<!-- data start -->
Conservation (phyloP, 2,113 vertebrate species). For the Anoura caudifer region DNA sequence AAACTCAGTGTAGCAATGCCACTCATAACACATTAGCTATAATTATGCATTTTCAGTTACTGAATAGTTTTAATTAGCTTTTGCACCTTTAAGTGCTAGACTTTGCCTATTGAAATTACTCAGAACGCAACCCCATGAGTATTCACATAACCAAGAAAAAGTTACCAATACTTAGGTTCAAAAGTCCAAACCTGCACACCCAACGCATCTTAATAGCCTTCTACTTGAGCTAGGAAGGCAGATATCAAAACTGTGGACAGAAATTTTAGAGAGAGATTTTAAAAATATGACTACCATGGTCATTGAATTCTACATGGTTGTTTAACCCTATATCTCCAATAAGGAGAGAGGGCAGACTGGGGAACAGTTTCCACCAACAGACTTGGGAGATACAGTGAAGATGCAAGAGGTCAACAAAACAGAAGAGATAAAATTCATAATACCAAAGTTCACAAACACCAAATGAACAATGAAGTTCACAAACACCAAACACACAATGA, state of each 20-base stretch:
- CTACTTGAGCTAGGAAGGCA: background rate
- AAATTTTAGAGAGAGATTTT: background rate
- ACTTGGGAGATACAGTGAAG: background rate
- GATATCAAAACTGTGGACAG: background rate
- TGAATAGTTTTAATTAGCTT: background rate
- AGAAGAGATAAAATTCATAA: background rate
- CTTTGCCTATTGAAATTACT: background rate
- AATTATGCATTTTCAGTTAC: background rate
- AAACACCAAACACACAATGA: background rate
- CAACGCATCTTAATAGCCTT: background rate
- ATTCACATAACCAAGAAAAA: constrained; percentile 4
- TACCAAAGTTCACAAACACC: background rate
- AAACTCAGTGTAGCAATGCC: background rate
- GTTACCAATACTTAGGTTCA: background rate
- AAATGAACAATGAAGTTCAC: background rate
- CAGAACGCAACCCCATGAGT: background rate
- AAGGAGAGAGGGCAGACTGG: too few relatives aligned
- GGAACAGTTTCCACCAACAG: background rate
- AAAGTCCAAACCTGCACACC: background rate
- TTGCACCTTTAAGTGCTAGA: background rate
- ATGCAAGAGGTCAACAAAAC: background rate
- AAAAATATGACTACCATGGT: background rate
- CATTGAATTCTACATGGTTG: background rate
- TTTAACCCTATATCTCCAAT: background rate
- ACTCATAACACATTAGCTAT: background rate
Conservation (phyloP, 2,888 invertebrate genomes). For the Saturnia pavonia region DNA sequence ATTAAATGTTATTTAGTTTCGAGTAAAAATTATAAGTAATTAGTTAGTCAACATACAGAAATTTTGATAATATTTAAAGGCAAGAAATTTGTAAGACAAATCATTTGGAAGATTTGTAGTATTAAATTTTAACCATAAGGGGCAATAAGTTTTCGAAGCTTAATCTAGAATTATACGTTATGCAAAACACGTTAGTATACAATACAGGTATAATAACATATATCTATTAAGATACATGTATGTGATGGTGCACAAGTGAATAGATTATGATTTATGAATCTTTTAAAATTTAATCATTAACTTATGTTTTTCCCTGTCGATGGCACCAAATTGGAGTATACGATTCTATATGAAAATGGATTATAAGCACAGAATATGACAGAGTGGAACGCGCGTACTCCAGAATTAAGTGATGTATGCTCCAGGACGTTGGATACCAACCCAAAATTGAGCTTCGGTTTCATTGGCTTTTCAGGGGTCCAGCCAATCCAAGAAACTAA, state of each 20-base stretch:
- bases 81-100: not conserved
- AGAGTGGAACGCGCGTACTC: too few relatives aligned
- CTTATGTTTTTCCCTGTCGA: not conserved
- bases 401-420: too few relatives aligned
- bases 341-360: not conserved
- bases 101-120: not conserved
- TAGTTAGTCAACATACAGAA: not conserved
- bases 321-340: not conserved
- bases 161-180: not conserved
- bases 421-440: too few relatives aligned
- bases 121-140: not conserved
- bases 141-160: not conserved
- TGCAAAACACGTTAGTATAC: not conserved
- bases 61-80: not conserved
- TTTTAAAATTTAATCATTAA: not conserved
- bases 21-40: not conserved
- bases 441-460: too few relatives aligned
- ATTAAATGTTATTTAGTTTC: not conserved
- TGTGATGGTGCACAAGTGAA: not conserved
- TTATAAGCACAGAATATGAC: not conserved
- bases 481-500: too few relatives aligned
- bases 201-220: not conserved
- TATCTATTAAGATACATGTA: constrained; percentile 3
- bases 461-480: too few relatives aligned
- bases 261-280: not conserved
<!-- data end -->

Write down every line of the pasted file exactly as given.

Conservation (phyloP, 2,113 vertebrate species). For the Anoura caudifer region DNA sequence AAACTCAGTGTAGCAATGCCACTCATAACACATTAGCTATAATTATGCATTTTCAGTTACTGAATAGTTTTAATTAGCTTTTGCACCTTTAAGTGCTAGACTTTGCCTATTGAAATTACTCAGAACGCAACCCCATGAGTATTCACATAACCAAGAAAAAGTTACCAATACTTAGGTTCAAAAGTCCAAACCTGCACACCCAACGCATCTTAATAGCCTTCTACTTGAGCTAGGAAGGCAGATATCAAAACTGTGGACAGAAATTTTAGAGAGAGATTTTAAAAATATGACTACCATGGTCATTGAATTCTACATGGTTGTTTAACCCTATATCTCCAATAAGGAGAGAGGGCAGACTGGGGAACAGTTTCCACCAACAGACTTGGGAGATACAGTGAAGATGCAAGAGGTCAACAAAACAGAAGAGATAAAATTCATAATACCAAAGTTCACAAACACCAAATGAACAATGAAGTTCACAAACACCAAACACACAATGA, state of each 20-base stretch:
- CTACTTGAGCTAGGAAGGCA: background rate
- AAATTTTAGAGAGAGATTTT: background rate
- ACTTGGGAGATACAGTGAAG: background rate
- GATATCAAAACTGTGGACAG: background rate
- TGAATAGTTTTAATTAGCTT: background rate
- AGAAGAGATAAAATTCATAA: background rate
- CTTTGCCTATTGAAATTACT: background rate
- AATTATGCATTTTCAGTTAC: background rate
- AAACACCAAACACACAATGA: background rate
- CAACGCATCTTAATAGCCTT: background rate
- ATTCACATAACCAAGAAAAA: constrained; percentile 4
- TACCAAAGTTCACAAACACC: background rate
- AAACTCAGTGTAGCAATGCC: background rate
- GTTACCAATACTTAGGTTCA: background rate
- AAATGAACAATGAAGTTCAC: background rate
- CAGAACGCAACCCCATGAGT: background rate
- AAGGAGAGAGGGCAGACTGG: too few relatives aligned
- GGAACAGTTTCCACCAACAG: background rate
- AAAGTCCAAACCTGCACACC: background rate
- TTGCACCTTTAAGTGCTAGA: background rate
- ATGCAAGAGGTCAACAAAAC: background rate
- AAAAATATGACTACCATGGT: background rate
- CATTGAATTCTACATGGTTG: background rate
- TTTAACCCTATATCTCCAAT: background rate
- ACTCATAACACATTAGCTAT: background rate
Conservation (phyloP, 2,888 invertebrate genomes). For the Saturnia pavonia region DNA sequence ATTAAATGTTATTTAGTTTCGAGTAAAAATTATAAGTAATTAGTTAGTCAACATACAGAAATTTTGATAATATTTAAAGGCAAGAAATTTGTAAGACAAATCATTTGGAAGATTTGTAGTATTAAATTTTAACCATAAGGGGCAATAAGTTTTCGAAGCTTAATCTAGAATTATACGTTATGCAAAACACGTTAGTATACAATACAGGTATAATAACATATATCTATTAAGATACATGTATGTGATGGTGCACAAGTGAATAGATTATGATTTATGAATCTTTTAAAATTTAATCATTAACTTATGTTTTTCCCTGTCGATGGCACCAAATTGGAGTATACGATTCTATATGAAAATGGATTATAAGCACAGAATATGACAGAGTGGAACGCGCGTACTCCAGAATTAAGTGATGTATGCTCCAGGACGTTGGATACCAACCCAAAATTGAGCTTCGGTTTCATTGGCTTTTCAGGGGTCCAGCCAATCCAAGAAACTAA, state of each 20-base stretch:
- bases 81-100: not conserved
- AGAGTGGAACGCGCGTACTC: too few relatives aligned
- CTTATGTTTTTCCCTGTCGA: not conserved
- bases 401-420: too few relatives aligned
- bases 341-360: not conserved
- bases 101-120: not conserved
- TAGTTAGTCAACATACAGAA: not conserved
- bases 321-340: not conserved
- bases 161-180: not conserved
- bases 421-440: too few relatives aligned
- bases 121-140: not conserved
- bases 141-160: not conserved
- TGCAAAACACGTTAGTATAC: not conserved
- bases 61-80: not conserved
- TTTTAAAATTTAATCATTAA: not conserved
- bases 21-40: not conserved
- bases 441-460: too few relatives aligned
- ATTAAATGTTATTTAGTTTC: not conserved
- TGTGATGGTGCACAAGTGAA: not conserved
- TTATAAGCACAGAATATGAC: not conserved
- bases 481-500: too few relatives aligned
- bases 201-220: not conserved
- TATCTATTAAGATACATGTA: constrained; percentile 3
- bases 461-480: too few relatives aligned
- bases 261-280: not conserved